CSCL expects a better 2012 after steep losses this year

PUBLISHED : Friday, 26 August, 2011, 12:00am
UPDATED : Friday, 26 August, 2011, 12:00am


China Shipping Container Lines (CSCL) is forecasting a better year in 2012 after plunging into the red with a 610.67 million yuan (HK$745.4 million) net loss in the first half of this year.

CSCL posted a 1.18 billion yuan interim net profit in 2010.

First-half revenue fell 12.9 per cent to 13.96 billion yuan, down from 16 billion yuan in the same period last year. From January to June, CSCL's shipping fleet carried 3.43 million teu (20-foot equivalent units), down 3.3 per cent from 3.55 million teu last year.

Managing director Huang Xiaowen (pictured) forecast slightly better prospects in the next two years with 'very stable' growth of between seven and nine per cent a year in container volumes on international routes. As a result '2012 and 2013 would be much better than this year' for the shipping firm, he said.

Huang said peak-season surcharges on Asia-Europe and transpacific routes would provide a stable freight rate environment in the second half.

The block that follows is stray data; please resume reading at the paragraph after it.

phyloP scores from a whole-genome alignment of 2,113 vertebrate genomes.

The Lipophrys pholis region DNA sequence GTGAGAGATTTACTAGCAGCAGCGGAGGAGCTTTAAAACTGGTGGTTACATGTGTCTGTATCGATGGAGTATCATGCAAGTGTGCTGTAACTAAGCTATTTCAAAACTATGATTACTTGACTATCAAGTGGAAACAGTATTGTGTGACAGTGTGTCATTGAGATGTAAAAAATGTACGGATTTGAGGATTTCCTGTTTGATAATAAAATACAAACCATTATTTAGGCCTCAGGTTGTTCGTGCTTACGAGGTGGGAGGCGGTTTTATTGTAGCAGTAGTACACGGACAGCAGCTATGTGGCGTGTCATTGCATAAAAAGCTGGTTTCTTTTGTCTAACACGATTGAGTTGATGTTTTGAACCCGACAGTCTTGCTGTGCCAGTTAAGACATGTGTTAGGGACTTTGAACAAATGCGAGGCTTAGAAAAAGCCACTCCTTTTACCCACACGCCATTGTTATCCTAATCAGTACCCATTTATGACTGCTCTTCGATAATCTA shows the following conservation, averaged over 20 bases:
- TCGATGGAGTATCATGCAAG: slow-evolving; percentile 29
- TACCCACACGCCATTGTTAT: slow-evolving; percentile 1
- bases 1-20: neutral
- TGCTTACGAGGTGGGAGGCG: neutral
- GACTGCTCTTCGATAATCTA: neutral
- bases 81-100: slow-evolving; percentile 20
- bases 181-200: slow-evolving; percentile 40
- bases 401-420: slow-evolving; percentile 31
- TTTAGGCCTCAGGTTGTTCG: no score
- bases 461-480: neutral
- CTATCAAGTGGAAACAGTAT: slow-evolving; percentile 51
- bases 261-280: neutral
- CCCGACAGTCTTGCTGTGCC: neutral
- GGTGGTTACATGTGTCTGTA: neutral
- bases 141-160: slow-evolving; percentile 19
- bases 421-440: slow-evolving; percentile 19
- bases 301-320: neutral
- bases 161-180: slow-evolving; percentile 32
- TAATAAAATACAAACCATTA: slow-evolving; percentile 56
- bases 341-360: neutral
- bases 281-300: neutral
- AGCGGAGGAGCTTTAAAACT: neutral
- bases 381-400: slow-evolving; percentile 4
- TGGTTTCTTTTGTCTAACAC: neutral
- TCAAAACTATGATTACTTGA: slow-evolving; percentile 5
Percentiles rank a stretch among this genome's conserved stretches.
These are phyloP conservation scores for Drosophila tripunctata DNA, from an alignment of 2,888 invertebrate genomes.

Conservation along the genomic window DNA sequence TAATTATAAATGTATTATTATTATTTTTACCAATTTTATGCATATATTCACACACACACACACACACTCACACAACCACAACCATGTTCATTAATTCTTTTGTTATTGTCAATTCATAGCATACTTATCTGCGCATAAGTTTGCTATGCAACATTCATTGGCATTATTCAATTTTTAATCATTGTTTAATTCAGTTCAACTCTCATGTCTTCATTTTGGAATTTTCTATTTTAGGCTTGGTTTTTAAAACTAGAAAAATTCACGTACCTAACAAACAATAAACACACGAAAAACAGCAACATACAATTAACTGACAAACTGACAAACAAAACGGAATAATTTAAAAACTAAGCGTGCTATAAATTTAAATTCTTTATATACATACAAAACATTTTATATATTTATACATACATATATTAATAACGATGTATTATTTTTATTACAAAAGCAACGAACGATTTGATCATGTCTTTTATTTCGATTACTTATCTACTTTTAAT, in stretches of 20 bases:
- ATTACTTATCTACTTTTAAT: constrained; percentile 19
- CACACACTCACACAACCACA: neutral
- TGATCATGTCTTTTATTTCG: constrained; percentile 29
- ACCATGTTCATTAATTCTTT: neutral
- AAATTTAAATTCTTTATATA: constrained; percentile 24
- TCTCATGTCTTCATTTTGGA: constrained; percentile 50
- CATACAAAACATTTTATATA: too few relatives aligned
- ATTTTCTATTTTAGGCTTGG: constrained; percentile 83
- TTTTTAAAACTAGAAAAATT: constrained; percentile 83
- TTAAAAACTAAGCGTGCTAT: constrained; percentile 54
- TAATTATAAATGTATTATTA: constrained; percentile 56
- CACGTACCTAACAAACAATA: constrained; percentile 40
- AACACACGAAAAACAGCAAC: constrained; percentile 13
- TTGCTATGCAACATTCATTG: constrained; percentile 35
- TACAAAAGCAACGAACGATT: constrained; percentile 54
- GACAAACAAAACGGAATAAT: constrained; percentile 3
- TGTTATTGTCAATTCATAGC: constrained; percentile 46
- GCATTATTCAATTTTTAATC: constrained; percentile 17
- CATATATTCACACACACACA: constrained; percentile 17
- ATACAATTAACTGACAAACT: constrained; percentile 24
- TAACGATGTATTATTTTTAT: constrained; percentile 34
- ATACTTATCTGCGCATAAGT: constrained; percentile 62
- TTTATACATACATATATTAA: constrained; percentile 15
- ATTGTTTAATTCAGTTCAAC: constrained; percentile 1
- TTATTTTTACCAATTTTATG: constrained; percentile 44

CSCL, the mainland's second-largest container line, plans to introduce a US$200 per teu peak-season surcharge on container shipments from Asia to Europe from September 1. However, the surcharges would be levied for a much shorter period due to the current dismal market conditions, Huang said.

Surcharges are usually imposed on shipments from July onwards as exporters meet pre-Christmas orders. Overcapacity in the market has, however, depressed freight rates while the economic woes in the West have hurt consumer sentiment.

CSCL said container ships with a combined capacity of 780,000 teu - equivalent to 5.2 per cent of the global container ship fleet - were delivered in the first half this year. This coupled with lower freight rates, weaker consumer demand and higher oil prices have led to a slowdown in the container shipping sector. As a result, container lines delayed imposing peak surcharges from July to August or September.